The attack on Saudi Arabia’s Abqaiq oil processing facility has brought geopolitical risk to the global products markets. Saudi officials were quick to whisper soothing words to the market, but there is a lot of positive spin being put out. The Kingdom has always prided itself on being a reliable energy supplier and has attempted everything to avoid declaring force majeure on its crude exports, relying instead on stock draws and refinery run cuts. Similar efforts are being made for products, but refineries sit lower down on the list of priorities than crude exports.
Saudi officials claimed that about 2.5 mb/d of crude production was restored quickly and that ‘most’ production will be back by end-September, though this may be all they are willing to say publicly. Juggling planned turnarounds and drawing down crude stocks could keep diesel exports at levels that might be deemed ‘normal’ during refinery maintenance through October, though some buyers have already been told to expect delays and Saudi Aramco has been looking to buy cargoes extensively, suggesting all is not well in the restart effort. Even under the most optimistic scenarios, planned work and modest run cuts means Saudi diesel exports are likely to be some 0.3 Mt lower than normal volumes in October, reducing Q4 19 stocksbuilds.
One mitigating factor is the fading outlook for MGO. Last year, MGO was seen as the consensus winner of IMO 2020. We have argued for some time that VLSFO will be the long-term solution to IMO 2020, but that it would be limited in the short run by the reluctance of ship owners to embrace the as yet untested product. But VLSFO is rapidly emerging as the preferred ship fuel for 2020 and beyond and MGO is fading as a solution. We raised our estimate of VLSFO demand in 2020 to 1.2-1.4 mb/d in August as acceptance of the fuel type is growing and there is scope to see a VLSFO market as large as 2 mb/d across next year, though some hurdles remain.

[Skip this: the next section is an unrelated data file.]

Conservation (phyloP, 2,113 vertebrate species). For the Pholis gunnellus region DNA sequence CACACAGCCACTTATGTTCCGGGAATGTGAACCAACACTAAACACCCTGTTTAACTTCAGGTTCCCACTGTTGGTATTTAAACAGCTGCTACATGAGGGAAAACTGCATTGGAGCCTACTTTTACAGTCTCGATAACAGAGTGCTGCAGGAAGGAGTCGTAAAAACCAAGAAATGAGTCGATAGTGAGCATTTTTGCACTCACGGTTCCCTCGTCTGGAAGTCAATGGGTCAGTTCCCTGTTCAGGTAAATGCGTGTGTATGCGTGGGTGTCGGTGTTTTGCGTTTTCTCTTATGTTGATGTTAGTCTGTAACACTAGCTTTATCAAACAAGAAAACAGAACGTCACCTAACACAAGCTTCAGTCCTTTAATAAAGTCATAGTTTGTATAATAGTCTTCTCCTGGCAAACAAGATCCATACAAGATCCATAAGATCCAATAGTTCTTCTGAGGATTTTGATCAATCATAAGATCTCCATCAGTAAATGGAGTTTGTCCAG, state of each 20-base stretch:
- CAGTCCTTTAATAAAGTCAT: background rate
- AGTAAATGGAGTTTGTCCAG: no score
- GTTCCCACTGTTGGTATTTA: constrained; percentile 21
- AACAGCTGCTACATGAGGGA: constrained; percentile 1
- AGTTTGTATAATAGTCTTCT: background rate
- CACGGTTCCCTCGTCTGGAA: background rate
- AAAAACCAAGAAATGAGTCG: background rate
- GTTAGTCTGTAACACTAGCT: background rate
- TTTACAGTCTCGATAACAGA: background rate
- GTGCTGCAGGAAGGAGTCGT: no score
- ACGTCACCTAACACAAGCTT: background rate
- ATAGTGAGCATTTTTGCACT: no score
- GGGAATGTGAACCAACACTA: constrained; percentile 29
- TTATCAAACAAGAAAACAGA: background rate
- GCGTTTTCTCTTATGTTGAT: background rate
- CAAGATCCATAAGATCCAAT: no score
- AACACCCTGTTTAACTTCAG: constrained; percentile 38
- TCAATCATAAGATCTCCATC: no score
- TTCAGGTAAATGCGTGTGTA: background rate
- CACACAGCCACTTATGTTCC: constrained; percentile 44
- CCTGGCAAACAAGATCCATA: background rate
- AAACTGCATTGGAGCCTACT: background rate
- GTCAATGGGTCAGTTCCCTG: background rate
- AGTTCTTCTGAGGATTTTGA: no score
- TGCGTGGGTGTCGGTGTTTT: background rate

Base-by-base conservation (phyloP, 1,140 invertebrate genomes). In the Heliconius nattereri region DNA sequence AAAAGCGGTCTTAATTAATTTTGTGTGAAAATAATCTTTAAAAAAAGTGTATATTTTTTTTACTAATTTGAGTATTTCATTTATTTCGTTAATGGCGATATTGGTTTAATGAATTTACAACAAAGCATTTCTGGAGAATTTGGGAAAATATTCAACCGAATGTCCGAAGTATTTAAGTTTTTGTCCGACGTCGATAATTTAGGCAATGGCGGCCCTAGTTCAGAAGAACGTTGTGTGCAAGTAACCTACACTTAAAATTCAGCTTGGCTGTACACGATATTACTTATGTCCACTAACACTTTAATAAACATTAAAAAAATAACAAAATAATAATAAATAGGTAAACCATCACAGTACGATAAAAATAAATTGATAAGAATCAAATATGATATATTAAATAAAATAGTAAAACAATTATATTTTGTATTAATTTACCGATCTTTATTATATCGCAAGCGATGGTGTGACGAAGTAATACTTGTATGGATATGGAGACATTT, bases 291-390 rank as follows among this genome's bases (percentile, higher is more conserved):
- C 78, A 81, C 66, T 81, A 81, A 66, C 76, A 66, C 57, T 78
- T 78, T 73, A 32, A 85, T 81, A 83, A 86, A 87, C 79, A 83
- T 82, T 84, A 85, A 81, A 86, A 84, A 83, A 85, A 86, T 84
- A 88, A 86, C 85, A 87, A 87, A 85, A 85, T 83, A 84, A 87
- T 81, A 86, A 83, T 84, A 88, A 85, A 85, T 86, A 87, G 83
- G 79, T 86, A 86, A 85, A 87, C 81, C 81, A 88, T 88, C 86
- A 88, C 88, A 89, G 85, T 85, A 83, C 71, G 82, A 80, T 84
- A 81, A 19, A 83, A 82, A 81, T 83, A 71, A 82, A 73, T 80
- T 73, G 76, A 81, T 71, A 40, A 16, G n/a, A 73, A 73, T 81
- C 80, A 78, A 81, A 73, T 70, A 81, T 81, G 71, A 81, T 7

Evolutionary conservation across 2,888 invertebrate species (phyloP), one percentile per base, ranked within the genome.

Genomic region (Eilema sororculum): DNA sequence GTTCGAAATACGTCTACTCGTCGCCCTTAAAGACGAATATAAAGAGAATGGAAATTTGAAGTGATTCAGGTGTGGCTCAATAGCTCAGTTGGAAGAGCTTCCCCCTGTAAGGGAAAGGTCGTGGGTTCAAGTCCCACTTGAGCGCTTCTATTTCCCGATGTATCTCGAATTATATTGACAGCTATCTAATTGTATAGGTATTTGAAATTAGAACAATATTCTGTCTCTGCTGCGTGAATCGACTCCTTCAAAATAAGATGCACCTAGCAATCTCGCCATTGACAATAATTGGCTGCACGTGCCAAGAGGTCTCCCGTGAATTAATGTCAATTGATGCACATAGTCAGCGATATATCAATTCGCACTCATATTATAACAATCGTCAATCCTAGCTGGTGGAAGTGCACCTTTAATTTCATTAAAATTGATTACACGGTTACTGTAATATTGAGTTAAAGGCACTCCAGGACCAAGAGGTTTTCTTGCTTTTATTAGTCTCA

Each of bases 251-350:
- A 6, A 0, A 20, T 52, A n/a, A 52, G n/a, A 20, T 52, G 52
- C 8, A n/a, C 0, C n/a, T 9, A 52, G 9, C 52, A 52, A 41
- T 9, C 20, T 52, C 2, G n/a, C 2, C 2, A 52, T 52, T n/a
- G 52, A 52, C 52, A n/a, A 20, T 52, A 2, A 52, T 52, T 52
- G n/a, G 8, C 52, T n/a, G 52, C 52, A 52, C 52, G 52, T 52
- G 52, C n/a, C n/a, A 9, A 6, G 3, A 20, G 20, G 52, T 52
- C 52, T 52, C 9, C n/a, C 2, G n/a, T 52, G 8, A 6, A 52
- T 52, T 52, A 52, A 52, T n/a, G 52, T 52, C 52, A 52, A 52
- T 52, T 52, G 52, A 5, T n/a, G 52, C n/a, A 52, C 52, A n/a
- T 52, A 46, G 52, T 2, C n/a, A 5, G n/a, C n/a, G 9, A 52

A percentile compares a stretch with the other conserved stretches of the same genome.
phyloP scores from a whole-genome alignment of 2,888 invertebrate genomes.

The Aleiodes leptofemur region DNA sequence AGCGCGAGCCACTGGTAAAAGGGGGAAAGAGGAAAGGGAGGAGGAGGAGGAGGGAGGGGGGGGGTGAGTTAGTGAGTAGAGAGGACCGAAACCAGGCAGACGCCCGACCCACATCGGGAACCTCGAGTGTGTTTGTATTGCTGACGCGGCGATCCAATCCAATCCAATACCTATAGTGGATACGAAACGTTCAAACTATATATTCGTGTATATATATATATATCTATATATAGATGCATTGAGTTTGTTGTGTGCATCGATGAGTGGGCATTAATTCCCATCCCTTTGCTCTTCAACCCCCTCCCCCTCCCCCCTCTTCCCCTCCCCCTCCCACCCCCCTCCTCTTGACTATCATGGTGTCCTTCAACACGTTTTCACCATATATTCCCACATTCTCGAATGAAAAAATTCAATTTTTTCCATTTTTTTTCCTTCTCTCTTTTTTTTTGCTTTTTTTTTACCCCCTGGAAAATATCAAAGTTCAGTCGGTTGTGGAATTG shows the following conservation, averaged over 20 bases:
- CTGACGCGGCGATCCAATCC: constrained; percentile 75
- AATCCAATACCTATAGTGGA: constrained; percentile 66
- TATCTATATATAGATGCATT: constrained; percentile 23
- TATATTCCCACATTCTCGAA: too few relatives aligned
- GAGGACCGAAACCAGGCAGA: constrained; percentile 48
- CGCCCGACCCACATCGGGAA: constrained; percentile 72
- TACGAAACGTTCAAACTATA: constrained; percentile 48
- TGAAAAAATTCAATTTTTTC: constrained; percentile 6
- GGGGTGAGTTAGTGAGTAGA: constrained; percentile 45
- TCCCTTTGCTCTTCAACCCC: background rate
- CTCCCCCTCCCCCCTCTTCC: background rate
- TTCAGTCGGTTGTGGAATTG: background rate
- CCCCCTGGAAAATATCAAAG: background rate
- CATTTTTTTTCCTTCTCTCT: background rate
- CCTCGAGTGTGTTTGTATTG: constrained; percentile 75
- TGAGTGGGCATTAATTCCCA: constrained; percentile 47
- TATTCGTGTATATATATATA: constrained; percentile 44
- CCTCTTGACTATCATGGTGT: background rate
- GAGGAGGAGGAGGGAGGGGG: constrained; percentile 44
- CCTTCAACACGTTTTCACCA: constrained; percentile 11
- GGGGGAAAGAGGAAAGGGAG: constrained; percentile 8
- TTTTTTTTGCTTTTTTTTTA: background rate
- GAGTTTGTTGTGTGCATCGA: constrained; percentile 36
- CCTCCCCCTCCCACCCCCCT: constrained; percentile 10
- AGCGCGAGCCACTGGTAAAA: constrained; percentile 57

Even with 1.4 mb/d of VLSFO, we will need a lot less MGO next year, perhaps just 1.0-1.5 mb/d in 2020, which is a lot more manageable that other scenarios. Some in the market are still mistaken about the nature of MGO as well, believing it interchangeable with on-road diesel. This risks drawing false conclusions. MGO has greater permitted density than on-road diesel and some grades do not need to be “clear and bright”, meaning a lot more components can be blended into the MGO pool than the on-road diesel pool.
Europe will remain structurally short of diesel through next year and this means the arbitrage from East of Suez must stay open. Moreover, the Atlantic basin short has grown with the closure of the 0.35 mb/d PES refinery on the US East Coast. This has increased the Atlantic basin diesel short by 0.12 mb/d on average and could require imports of 0.4 mb/d in January and February when heating demand is strongest. This dependence on East of Suez flows means political risk is a major factor for middle distillates markets as tensions in the Gulf heat up.
The key to the diesel market in the coming weeks is going to be the speed of Saudi Arabia’s crude oil recovery and the burden Saudi refineries are going to be asked to shoulder to maintain crude oil exports. With diesel imports into the USEC looking 50 thousand b/d below the 0.22 mb/d level we think is needed in Q4 19 to balance the market, USEC stocks could enter December at the lowest level since 2014. In a world where risk is on the rise, this is not a recipe for a stable market.